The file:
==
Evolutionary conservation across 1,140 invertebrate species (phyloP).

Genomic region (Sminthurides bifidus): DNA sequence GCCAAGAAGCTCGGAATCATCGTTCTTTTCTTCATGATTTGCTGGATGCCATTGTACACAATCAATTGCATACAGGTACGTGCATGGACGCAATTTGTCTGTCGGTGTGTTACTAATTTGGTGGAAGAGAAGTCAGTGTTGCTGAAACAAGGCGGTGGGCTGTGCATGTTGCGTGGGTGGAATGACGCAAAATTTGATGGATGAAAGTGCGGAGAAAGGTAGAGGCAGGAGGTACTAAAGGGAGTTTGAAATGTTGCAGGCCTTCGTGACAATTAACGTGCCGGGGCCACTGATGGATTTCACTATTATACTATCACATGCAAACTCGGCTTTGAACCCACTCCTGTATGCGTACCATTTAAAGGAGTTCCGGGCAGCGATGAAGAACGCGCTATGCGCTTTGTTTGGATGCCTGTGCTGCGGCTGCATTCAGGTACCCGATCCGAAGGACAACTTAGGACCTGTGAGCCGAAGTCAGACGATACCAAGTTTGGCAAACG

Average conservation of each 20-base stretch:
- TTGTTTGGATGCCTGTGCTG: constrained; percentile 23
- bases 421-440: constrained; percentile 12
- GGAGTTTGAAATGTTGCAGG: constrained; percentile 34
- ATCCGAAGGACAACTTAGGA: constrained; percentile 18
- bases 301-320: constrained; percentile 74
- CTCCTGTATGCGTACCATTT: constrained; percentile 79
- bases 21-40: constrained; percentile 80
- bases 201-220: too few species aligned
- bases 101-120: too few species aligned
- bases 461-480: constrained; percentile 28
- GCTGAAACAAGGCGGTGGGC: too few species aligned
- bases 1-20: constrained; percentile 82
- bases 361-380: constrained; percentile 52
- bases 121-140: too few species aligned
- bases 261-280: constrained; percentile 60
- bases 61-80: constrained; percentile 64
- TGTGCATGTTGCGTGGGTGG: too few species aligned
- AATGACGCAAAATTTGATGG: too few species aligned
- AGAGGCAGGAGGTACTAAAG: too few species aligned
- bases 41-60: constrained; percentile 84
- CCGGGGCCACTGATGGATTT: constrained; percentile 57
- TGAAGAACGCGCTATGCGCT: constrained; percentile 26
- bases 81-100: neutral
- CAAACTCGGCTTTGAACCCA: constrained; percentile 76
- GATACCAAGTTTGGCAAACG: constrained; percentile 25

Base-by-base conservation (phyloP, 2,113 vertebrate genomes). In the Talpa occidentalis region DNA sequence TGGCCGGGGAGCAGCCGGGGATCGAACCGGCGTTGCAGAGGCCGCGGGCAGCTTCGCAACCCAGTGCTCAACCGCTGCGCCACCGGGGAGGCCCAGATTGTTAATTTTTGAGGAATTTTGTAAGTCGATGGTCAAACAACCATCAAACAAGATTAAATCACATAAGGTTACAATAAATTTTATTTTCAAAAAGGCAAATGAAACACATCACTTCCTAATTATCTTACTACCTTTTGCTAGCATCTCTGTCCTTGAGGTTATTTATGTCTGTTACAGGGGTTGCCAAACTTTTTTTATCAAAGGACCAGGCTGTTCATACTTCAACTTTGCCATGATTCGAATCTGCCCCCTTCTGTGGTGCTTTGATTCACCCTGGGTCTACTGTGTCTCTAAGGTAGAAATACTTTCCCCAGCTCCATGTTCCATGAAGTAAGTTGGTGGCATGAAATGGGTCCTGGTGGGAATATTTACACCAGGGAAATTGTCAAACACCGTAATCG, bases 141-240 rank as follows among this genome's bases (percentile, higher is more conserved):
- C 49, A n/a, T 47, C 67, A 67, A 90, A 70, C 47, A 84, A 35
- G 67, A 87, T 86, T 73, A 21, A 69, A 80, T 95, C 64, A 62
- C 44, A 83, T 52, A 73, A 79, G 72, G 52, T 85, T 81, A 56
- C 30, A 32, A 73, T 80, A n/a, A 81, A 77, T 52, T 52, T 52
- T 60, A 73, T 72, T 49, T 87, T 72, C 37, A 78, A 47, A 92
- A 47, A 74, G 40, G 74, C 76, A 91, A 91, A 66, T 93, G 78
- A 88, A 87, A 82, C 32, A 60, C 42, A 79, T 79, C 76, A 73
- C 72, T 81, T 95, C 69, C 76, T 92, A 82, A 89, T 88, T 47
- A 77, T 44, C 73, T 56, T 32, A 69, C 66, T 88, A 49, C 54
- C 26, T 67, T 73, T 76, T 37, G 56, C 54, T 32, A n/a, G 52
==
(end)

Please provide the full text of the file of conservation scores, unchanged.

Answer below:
Evolutionary conservation across 1,140 invertebrate species (phyloP).

Genomic region (Sminthurides bifidus): DNA sequence GCCAAGAAGCTCGGAATCATCGTTCTTTTCTTCATGATTTGCTGGATGCCATTGTACACAATCAATTGCATACAGGTACGTGCATGGACGCAATTTGTCTGTCGGTGTGTTACTAATTTGGTGGAAGAGAAGTCAGTGTTGCTGAAACAAGGCGGTGGGCTGTGCATGTTGCGTGGGTGGAATGACGCAAAATTTGATGGATGAAAGTGCGGAGAAAGGTAGAGGCAGGAGGTACTAAAGGGAGTTTGAAATGTTGCAGGCCTTCGTGACAATTAACGTGCCGGGGCCACTGATGGATTTCACTATTATACTATCACATGCAAACTCGGCTTTGAACCCACTCCTGTATGCGTACCATTTAAAGGAGTTCCGGGCAGCGATGAAGAACGCGCTATGCGCTTTGTTTGGATGCCTGTGCTGCGGCTGCATTCAGGTACCCGATCCGAAGGACAACTTAGGACCTGTGAGCCGAAGTCAGACGATACCAAGTTTGGCAAACG

Average conservation of each 20-base stretch:
- TTGTTTGGATGCCTGTGCTG: constrained; percentile 23
- bases 421-440: constrained; percentile 12
- GGAGTTTGAAATGTTGCAGG: constrained; percentile 34
- ATCCGAAGGACAACTTAGGA: constrained; percentile 18
- bases 301-320: constrained; percentile 74
- CTCCTGTATGCGTACCATTT: constrained; percentile 79
- bases 21-40: constrained; percentile 80
- bases 201-220: too few species aligned
- bases 101-120: too few species aligned
- bases 461-480: constrained; percentile 28
- GCTGAAACAAGGCGGTGGGC: too few species aligned
- bases 1-20: constrained; percentile 82
- bases 361-380: constrained; percentile 52
- bases 121-140: too few species aligned
- bases 261-280: constrained; percentile 60
- bases 61-80: constrained; percentile 64
- TGTGCATGTTGCGTGGGTGG: too few species aligned
- AATGACGCAAAATTTGATGG: too few species aligned
- AGAGGCAGGAGGTACTAAAG: too few species aligned
- bases 41-60: constrained; percentile 84
- CCGGGGCCACTGATGGATTT: constrained; percentile 57
- TGAAGAACGCGCTATGCGCT: constrained; percentile 26
- bases 81-100: neutral
- CAAACTCGGCTTTGAACCCA: constrained; percentile 76
- GATACCAAGTTTGGCAAACG: constrained; percentile 25

Base-by-base conservation (phyloP, 2,113 vertebrate genomes). In the Talpa occidentalis region DNA sequence TGGCCGGGGAGCAGCCGGGGATCGAACCGGCGTTGCAGAGGCCGCGGGCAGCTTCGCAACCCAGTGCTCAACCGCTGCGCCACCGGGGAGGCCCAGATTGTTAATTTTTGAGGAATTTTGTAAGTCGATGGTCAAACAACCATCAAACAAGATTAAATCACATAAGGTTACAATAAATTTTATTTTCAAAAAGGCAAATGAAACACATCACTTCCTAATTATCTTACTACCTTTTGCTAGCATCTCTGTCCTTGAGGTTATTTATGTCTGTTACAGGGGTTGCCAAACTTTTTTTATCAAAGGACCAGGCTGTTCATACTTCAACTTTGCCATGATTCGAATCTGCCCCCTTCTGTGGTGCTTTGATTCACCCTGGGTCTACTGTGTCTCTAAGGTAGAAATACTTTCCCCAGCTCCATGTTCCATGAAGTAAGTTGGTGGCATGAAATGGGTCCTGGTGGGAATATTTACACCAGGGAAATTGTCAAACACCGTAATCG, bases 141-240 rank as follows among this genome's bases (percentile, higher is more conserved):
- C 49, A n/a, T 47, C 67, A 67, A 90, A 70, C 47, A 84, A 35
- G 67, A 87, T 86, T 73, A 21, A 69, A 80, T 95, C 64, A 62
- C 44, A 83, T 52, A 73, A 79, G 72, G 52, T 85, T 81, A 56
- C 30, A 32, A 73, T 80, A n/a, A 81, A 77, T 52, T 52, T 52
- T 60, A 73, T 72, T 49, T 87, T 72, C 37, A 78, A 47, A 92
- A 47, A 74, G 40, G 74, C 76, A 91, A 91, A 66, T 93, G 78
- A 88, A 87, A 82, C 32, A 60, C 42, A 79, T 79, C 76, A 73
- C 72, T 81, T 95, C 69, C 76, T 92, A 82, A 89, T 88, T 47
- A 77, T 44, C 73, T 56, T 32, A 69, C 66, T 88, A 49, C 54
- C 26, T 67, T 73, T 76, T 37, G 56, C 54, T 32, A n/a, G 52